Over 80 people are dead and more than 2,700 cases of the coronavirus have been confirmed in China. There are also a handful of confirmed cases here in the United States. As those numbers continue to climb, markets will likely continue to decline.
Arlan Suderman, Chief Commodities Economist with INTL FCStone, told Hoosier Ag Today that this is what they call a “black swan”, an event that no one saw coming that causes a sharp selloff.
Suderman says it’s tough to know where the bottom in the market is during these black swan events.
“One of the things in today’s world is the majority of trades put on are put on by computers. Many of those computers are simply trading momentum.”
The grain markets were already moving lower after the signing of the Phase One trade agreement that has yet to provide any mass buying and Suderman says the coronavirus will likely push those purchases back even more.
“China needed to be able to focus to get all the administrative processes changed in order to move forward with this phase one agreement and now it’s all hands on deck trying to control this disease at the top. So, that’s going to make it more difficult for them to focus on the changes they needed to make administratively to open the door for purchases of US ag commodities.”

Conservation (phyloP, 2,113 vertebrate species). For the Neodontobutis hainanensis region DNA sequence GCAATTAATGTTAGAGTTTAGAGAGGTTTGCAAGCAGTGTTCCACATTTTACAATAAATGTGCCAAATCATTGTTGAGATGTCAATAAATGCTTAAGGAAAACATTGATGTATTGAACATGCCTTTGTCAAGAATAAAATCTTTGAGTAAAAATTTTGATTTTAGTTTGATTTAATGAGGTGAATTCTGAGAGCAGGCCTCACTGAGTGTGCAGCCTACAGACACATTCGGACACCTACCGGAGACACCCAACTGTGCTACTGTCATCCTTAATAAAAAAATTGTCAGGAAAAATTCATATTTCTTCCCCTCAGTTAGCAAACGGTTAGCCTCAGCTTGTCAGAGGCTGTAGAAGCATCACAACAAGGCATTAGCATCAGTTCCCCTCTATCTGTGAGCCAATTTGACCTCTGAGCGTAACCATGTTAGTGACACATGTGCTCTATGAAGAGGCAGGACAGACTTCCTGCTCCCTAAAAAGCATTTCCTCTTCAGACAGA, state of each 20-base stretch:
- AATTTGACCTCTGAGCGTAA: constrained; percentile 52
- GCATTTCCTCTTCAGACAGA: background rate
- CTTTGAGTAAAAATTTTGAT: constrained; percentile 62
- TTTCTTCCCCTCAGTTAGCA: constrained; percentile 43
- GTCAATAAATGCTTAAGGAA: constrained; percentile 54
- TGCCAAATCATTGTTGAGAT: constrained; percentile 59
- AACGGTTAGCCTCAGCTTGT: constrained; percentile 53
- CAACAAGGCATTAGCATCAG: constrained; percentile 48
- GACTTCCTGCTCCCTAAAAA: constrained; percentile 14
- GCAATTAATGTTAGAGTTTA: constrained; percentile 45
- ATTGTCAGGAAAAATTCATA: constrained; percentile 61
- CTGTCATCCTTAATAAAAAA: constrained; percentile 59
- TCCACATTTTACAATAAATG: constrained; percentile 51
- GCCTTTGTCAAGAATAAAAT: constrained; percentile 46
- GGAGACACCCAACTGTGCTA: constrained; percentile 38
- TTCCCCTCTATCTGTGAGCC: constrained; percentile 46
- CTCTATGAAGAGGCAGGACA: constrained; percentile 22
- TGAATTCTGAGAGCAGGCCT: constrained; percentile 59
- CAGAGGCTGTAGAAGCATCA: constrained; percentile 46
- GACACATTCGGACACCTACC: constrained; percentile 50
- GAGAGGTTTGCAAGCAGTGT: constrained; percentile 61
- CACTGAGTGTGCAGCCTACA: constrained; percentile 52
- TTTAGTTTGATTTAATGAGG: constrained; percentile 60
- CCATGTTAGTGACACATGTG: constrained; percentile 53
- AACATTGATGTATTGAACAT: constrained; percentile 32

But on the other hand, Suderman says, “It’s really made our commodities a lot more affordable for them to purchase and may actually help invite those purchases to happen once they’re able to focus on getting that stuff done to do it.”
Suderman says he has already received questions from farmers about what the connection is to them since people still have to eat. He addresses this and provides more insight into the coronavirus and the markets in our full interview. Click the play button below to listen.